• Join over 1.2 million students every month
  • Accelerate your learning by 29%
  • Unlimited access from just £6.99 per month

Why did a stalemate develop on the western front?

Extracts from this document...


Why did a stalemate develop on the western front? The western front was a line of trenches stretching from the sea in the west to the Alps in the east. By December 1914 a stalemate had developed here meaning neither the German or French armies were taking any land or making any progress at all. There were many reasons for this. Germany invaded Belgium on the 4th of August 1914, hoping to get through quickly and easily as predicted in the plan, but the Belgians had other ideas. They resisted and were able to hold up the Germans until French and British troops had mobilized, particularly at Liege. Already the schlieffen plan was failing; it required the British to not get involved. ...read more.


Now the Germans were stuck right in the middle of what they had been trying to avoid, a war on two fronts. The rest of the German army continued marching towards Paris but were driven back 60km to the River Aisne when the French and BEF arrived on the front along with new French troops ferried in by taxi and railway systems. British field marshal Sir John French wanted to withdraw all British troops from the front to rest reoraganise, but with help from Lord Kitchener French commander in chief Joseph Joffre managed to prevent this. Germany was losing land to the allies and so trench warfare began. The first signs of a stalemate began to show by September 8th. ...read more.


Battles were fought during this race, the battle of Ypres began on October 12th and lasted just under a month resulting in the loss of over 1 million French soldiers and the destruction of the BEF. France continued to attempt to break German lines to no avail, more men died. High power artillery had caused great damage to both trenches and forces meaning the stalemate progressed, there were not enough soldiers to make a forceful attack so neither side could take land from the other, again. The stalemate lasted 4 years only finally ending in 1918. The Schlieffen Plan had completely failed along with later attempts due to inaccurate calculations and the disadvantages of new technology. There was a huge lack of soldiers following the Battle of The Marne and the Race to the Sea meaning there was little progress if any at all. ...read more.

The above preview is unformatted text

This student written piece of work is one of many that can be found in our GCSE Britain 1905-1951 section.

Found what you're looking for?

  • Start learning 29% faster today
  • 150,000+ documents available
  • Just £6.99 a month

Not the one? Search for your essay title...
  • Join over 1.2 million students every month
  • Accelerate your learning by 29%
  • Unlimited access from just £6.99 per month

See related essaysSee related essays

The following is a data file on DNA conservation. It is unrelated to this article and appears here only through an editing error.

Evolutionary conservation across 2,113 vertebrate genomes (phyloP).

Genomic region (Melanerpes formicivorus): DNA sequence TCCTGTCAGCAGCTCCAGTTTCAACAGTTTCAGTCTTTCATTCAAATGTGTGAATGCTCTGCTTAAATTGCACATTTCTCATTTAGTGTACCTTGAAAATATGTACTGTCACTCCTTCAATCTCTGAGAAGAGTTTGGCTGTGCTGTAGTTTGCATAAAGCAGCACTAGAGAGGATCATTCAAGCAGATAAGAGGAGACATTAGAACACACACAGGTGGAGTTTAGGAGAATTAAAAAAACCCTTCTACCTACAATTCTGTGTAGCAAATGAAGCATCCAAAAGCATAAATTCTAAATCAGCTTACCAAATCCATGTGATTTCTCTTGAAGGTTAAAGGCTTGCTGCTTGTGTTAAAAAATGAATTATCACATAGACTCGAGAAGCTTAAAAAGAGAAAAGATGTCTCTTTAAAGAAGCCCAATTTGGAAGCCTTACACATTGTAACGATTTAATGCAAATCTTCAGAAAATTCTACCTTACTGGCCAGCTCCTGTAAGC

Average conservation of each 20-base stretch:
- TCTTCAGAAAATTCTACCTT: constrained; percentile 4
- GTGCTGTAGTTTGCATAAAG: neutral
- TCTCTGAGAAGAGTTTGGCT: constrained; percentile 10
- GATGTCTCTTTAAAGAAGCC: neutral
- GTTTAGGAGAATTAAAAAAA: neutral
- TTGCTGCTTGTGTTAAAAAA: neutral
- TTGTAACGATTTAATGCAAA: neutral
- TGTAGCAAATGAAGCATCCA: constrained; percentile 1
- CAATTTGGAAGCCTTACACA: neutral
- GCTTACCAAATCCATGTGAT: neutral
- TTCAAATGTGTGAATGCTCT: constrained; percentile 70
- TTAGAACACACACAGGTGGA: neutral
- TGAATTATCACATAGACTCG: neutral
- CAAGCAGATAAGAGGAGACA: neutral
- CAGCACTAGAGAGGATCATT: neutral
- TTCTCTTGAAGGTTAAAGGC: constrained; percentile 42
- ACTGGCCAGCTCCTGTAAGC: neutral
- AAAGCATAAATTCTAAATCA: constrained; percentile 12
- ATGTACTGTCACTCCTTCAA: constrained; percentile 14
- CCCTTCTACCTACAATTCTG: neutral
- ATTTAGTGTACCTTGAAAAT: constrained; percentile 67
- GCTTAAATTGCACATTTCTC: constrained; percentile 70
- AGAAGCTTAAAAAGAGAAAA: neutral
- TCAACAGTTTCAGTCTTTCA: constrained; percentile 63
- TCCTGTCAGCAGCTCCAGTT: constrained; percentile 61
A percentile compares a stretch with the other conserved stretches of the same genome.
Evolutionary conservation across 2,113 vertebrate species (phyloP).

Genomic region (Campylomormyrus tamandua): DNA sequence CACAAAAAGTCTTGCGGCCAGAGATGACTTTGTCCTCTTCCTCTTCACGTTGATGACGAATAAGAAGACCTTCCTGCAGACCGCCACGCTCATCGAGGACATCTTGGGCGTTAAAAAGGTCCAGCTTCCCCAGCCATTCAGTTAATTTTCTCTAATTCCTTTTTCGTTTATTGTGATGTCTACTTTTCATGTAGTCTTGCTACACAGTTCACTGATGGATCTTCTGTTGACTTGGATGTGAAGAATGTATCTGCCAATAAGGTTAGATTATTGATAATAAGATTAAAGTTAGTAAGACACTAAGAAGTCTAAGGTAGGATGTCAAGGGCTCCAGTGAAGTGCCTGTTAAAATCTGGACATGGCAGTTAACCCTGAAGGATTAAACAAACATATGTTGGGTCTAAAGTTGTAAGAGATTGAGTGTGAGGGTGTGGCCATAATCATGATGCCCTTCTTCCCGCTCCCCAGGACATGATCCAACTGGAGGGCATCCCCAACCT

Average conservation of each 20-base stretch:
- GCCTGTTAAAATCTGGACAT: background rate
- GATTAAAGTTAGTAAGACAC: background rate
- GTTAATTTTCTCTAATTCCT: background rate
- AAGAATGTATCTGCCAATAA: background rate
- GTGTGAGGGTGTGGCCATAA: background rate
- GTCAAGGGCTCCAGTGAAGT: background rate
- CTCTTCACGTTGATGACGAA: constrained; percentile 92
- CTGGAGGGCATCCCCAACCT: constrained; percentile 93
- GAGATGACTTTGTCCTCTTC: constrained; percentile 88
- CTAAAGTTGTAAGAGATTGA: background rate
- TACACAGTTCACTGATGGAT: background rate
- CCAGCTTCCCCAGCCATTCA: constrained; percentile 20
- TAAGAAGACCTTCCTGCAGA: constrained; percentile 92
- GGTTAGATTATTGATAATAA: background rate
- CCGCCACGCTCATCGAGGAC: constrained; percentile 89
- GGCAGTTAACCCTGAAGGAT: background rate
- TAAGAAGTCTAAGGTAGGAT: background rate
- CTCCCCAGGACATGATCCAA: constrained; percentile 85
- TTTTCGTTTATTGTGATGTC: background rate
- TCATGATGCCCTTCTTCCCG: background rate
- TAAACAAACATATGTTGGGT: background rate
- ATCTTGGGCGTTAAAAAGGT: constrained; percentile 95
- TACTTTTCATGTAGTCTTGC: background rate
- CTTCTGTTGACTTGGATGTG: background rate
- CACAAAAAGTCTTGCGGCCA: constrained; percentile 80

Related GCSE Britain 1905-1951 essays

  1. Britain And The Western Front - Sources Questions

    This source shows Haig was out of touch with the way his army lived. Question 14: How does the evidence in source M support the view that the battle of the Somme was badly planned? It is shown to have been badly planned because the men had to carry over

  2. How did life for a typical soldier serving in a trench on the western ...

    By 1918 more modern tanks could carry up to 10 men and reach a speed of 4mph. Aeroplanes were used in battle for the first time, they delivered bombs to the battle areas. Battles between aeroplanes in the sky became known as 'dogfights'.

  1. Why was fighting on the Western Front such a new and terrible experience for ...

    The number who had enlisted to join was always increasing and food shipment was gradually growing scarce so the rations for soldiers were being cut down gradually as time passed. It varied from tinned meat -which was bearable when famished but otherwise revolting- to pea soup.

  2. Why did a stalemate develop on the Western Front?

    armies from different countries such as Germany, France and Russia were conscripted so not very well trained or prepared. The British Expeditionary Force (the British army) also had the Enfield rifle, which could fire so fast it could pass as a machine gun.

  1. Why was the stalemate on the western front broken?

    with Germany so troops were withdrawn from the east, balancing out the numbers on either side of the battlefield. Despite this the Allies were still at an advantage and now even closer to winning the war. Before the American forces had gathered in great numbers Germany launched one last shot

  2. Free essay

    Why did Stalemate develop on the Western Front?

    So Germany assumed that the BEF would take no action, of course they were wrong and Britain stood by the Treaty and fought against Germany. Another incident that influenced the development of the stalemate is the speed of the Russian's preparations for war because Germany expected the Russians to take

  1. The failure of the schlieffen plan

    Railway lines and bridges could be replaced but the destruction of railway tunnels caused considerable hold-ups. Soon the Schlieffen Plan was falling behind schedule, though Liege was taken only two days late. However, the delays enabled the British Expeditionary Force to land and play a part in delaying the Germans at Mons and Le Cateau.

  2. 'Lions Led by Donkeys' How Valid is this Interpretation of the Conduct of the ...

    However these wars were very one sided as the enemy were poorly equipped. He was appointed commander-in-chief of the British forces on the Western Front in 1915 and was then promoted to the rank of Field Marshal on 3rd January 1917.

  • Over 160,000 pieces
    of student written work
  • Annotated by
    experienced teachers
  • Ideas and feedback to
    improve your own work